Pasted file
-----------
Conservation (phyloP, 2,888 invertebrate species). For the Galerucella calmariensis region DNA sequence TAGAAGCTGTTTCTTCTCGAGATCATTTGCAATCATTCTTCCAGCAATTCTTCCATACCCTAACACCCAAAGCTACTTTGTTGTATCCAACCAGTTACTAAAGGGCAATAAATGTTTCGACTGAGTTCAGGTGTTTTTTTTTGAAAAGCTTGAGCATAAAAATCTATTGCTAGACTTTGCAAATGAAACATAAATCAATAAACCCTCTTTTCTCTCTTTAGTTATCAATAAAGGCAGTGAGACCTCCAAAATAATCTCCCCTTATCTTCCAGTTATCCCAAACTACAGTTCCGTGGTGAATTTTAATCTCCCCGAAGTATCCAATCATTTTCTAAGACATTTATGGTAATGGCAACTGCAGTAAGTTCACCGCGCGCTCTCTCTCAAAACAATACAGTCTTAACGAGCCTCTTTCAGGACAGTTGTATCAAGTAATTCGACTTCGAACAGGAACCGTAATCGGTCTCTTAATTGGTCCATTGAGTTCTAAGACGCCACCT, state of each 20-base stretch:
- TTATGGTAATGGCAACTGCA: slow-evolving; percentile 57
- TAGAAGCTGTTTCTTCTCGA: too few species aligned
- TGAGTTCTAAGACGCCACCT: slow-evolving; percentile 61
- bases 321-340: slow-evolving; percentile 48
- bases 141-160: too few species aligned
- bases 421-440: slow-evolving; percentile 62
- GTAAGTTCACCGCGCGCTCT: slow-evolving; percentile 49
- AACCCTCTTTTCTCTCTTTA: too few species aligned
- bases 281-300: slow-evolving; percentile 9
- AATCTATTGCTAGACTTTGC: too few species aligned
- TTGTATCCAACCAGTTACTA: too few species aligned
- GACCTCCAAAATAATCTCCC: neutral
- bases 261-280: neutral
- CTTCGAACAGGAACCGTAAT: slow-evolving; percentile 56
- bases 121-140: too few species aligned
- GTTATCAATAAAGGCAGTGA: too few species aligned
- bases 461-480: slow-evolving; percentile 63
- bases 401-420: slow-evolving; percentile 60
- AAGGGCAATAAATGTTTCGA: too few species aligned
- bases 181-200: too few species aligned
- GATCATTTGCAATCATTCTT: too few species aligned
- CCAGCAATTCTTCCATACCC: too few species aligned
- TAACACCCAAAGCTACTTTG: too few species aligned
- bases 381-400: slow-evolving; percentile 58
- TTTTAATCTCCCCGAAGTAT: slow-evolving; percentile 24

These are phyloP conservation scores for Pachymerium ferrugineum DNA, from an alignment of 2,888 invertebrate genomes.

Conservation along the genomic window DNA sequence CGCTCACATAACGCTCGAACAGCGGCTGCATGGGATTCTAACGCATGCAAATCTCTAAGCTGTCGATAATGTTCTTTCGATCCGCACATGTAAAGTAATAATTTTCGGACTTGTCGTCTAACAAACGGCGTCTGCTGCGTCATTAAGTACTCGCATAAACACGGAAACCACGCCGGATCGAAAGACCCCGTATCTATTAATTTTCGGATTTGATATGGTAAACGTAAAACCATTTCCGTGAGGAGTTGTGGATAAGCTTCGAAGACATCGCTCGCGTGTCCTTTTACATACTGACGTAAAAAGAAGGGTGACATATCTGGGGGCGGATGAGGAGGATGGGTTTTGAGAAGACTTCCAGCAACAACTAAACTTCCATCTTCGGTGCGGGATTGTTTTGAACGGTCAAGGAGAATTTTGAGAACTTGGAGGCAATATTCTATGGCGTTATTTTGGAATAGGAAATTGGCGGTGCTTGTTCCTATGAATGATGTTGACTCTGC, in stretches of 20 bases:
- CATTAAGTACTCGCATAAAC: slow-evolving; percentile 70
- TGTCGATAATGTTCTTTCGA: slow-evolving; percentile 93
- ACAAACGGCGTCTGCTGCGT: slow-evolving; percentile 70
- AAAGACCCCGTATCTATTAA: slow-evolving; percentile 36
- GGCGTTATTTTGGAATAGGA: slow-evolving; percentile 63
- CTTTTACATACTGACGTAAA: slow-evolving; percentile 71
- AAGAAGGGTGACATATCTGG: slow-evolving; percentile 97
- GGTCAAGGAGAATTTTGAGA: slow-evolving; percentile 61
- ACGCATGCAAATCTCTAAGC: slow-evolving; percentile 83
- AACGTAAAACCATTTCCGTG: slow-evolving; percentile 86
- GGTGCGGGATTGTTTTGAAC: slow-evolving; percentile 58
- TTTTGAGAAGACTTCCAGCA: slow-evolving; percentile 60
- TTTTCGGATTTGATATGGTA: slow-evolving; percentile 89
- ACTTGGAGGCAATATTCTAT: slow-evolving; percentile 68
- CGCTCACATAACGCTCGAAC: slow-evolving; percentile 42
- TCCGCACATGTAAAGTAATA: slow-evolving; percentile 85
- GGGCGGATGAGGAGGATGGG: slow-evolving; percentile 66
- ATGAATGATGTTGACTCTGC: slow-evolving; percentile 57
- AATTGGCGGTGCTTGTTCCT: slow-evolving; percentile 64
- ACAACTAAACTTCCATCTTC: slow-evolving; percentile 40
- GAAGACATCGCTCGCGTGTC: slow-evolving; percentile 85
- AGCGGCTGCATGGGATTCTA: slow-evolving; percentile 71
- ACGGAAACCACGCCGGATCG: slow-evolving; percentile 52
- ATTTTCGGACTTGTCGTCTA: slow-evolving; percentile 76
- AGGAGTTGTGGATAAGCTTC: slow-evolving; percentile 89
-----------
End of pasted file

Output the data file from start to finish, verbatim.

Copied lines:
Conservation (phyloP, 2,888 invertebrate species). For the Galerucella calmariensis region DNA sequence TAGAAGCTGTTTCTTCTCGAGATCATTTGCAATCATTCTTCCAGCAATTCTTCCATACCCTAACACCCAAAGCTACTTTGTTGTATCCAACCAGTTACTAAAGGGCAATAAATGTTTCGACTGAGTTCAGGTGTTTTTTTTTGAAAAGCTTGAGCATAAAAATCTATTGCTAGACTTTGCAAATGAAACATAAATCAATAAACCCTCTTTTCTCTCTTTAGTTATCAATAAAGGCAGTGAGACCTCCAAAATAATCTCCCCTTATCTTCCAGTTATCCCAAACTACAGTTCCGTGGTGAATTTTAATCTCCCCGAAGTATCCAATCATTTTCTAAGACATTTATGGTAATGGCAACTGCAGTAAGTTCACCGCGCGCTCTCTCTCAAAACAATACAGTCTTAACGAGCCTCTTTCAGGACAGTTGTATCAAGTAATTCGACTTCGAACAGGAACCGTAATCGGTCTCTTAATTGGTCCATTGAGTTCTAAGACGCCACCT, state of each 20-base stretch:
- TTATGGTAATGGCAACTGCA: slow-evolving; percentile 57
- TAGAAGCTGTTTCTTCTCGA: too few species aligned
- TGAGTTCTAAGACGCCACCT: slow-evolving; percentile 61
- bases 321-340: slow-evolving; percentile 48
- bases 141-160: too few species aligned
- bases 421-440: slow-evolving; percentile 62
- GTAAGTTCACCGCGCGCTCT: slow-evolving; percentile 49
- AACCCTCTTTTCTCTCTTTA: too few species aligned
- bases 281-300: slow-evolving; percentile 9
- AATCTATTGCTAGACTTTGC: too few species aligned
- TTGTATCCAACCAGTTACTA: too few species aligned
- GACCTCCAAAATAATCTCCC: neutral
- bases 261-280: neutral
- CTTCGAACAGGAACCGTAAT: slow-evolving; percentile 56
- bases 121-140: too few species aligned
- GTTATCAATAAAGGCAGTGA: too few species aligned
- bases 461-480: slow-evolving; percentile 63
- bases 401-420: slow-evolving; percentile 60
- AAGGGCAATAAATGTTTCGA: too few species aligned
- bases 181-200: too few species aligned
- GATCATTTGCAATCATTCTT: too few species aligned
- CCAGCAATTCTTCCATACCC: too few species aligned
- TAACACCCAAAGCTACTTTG: too few species aligned
- bases 381-400: slow-evolving; percentile 58
- TTTTAATCTCCCCGAAGTAT: slow-evolving; percentile 24

These are phyloP conservation scores for Pachymerium ferrugineum DNA, from an alignment of 2,888 invertebrate genomes.

Conservation along the genomic window DNA sequence CGCTCACATAACGCTCGAACAGCGGCTGCATGGGATTCTAACGCATGCAAATCTCTAAGCTGTCGATAATGTTCTTTCGATCCGCACATGTAAAGTAATAATTTTCGGACTTGTCGTCTAACAAACGGCGTCTGCTGCGTCATTAAGTACTCGCATAAACACGGAAACCACGCCGGATCGAAAGACCCCGTATCTATTAATTTTCGGATTTGATATGGTAAACGTAAAACCATTTCCGTGAGGAGTTGTGGATAAGCTTCGAAGACATCGCTCGCGTGTCCTTTTACATACTGACGTAAAAAGAAGGGTGACATATCTGGGGGCGGATGAGGAGGATGGGTTTTGAGAAGACTTCCAGCAACAACTAAACTTCCATCTTCGGTGCGGGATTGTTTTGAACGGTCAAGGAGAATTTTGAGAACTTGGAGGCAATATTCTATGGCGTTATTTTGGAATAGGAAATTGGCGGTGCTTGTTCCTATGAATGATGTTGACTCTGC, in stretches of 20 bases:
- CATTAAGTACTCGCATAAAC: slow-evolving; percentile 70
- TGTCGATAATGTTCTTTCGA: slow-evolving; percentile 93
- ACAAACGGCGTCTGCTGCGT: slow-evolving; percentile 70
- AAAGACCCCGTATCTATTAA: slow-evolving; percentile 36
- GGCGTTATTTTGGAATAGGA: slow-evolving; percentile 63
- CTTTTACATACTGACGTAAA: slow-evolving; percentile 71
- AAGAAGGGTGACATATCTGG: slow-evolving; percentile 97
- GGTCAAGGAGAATTTTGAGA: slow-evolving; percentile 61
- ACGCATGCAAATCTCTAAGC: slow-evolving; percentile 83
- AACGTAAAACCATTTCCGTG: slow-evolving; percentile 86
- GGTGCGGGATTGTTTTGAAC: slow-evolving; percentile 58
- TTTTGAGAAGACTTCCAGCA: slow-evolving; percentile 60
- TTTTCGGATTTGATATGGTA: slow-evolving; percentile 89
- ACTTGGAGGCAATATTCTAT: slow-evolving; percentile 68
- CGCTCACATAACGCTCGAAC: slow-evolving; percentile 42
- TCCGCACATGTAAAGTAATA: slow-evolving; percentile 85
- GGGCGGATGAGGAGGATGGG: slow-evolving; percentile 66
- ATGAATGATGTTGACTCTGC: slow-evolving; percentile 57
- AATTGGCGGTGCTTGTTCCT: slow-evolving; percentile 64
- ACAACTAAACTTCCATCTTC: slow-evolving; percentile 40
- GAAGACATCGCTCGCGTGTC: slow-evolving; percentile 85
- AGCGGCTGCATGGGATTCTA: slow-evolving; percentile 71
- ACGGAAACCACGCCGGATCG: slow-evolving; percentile 52
- ATTTTCGGACTTGTCGTCTA: slow-evolving; percentile 76
- AGGAGTTGTGGATAAGCTTC: slow-evolving; percentile 89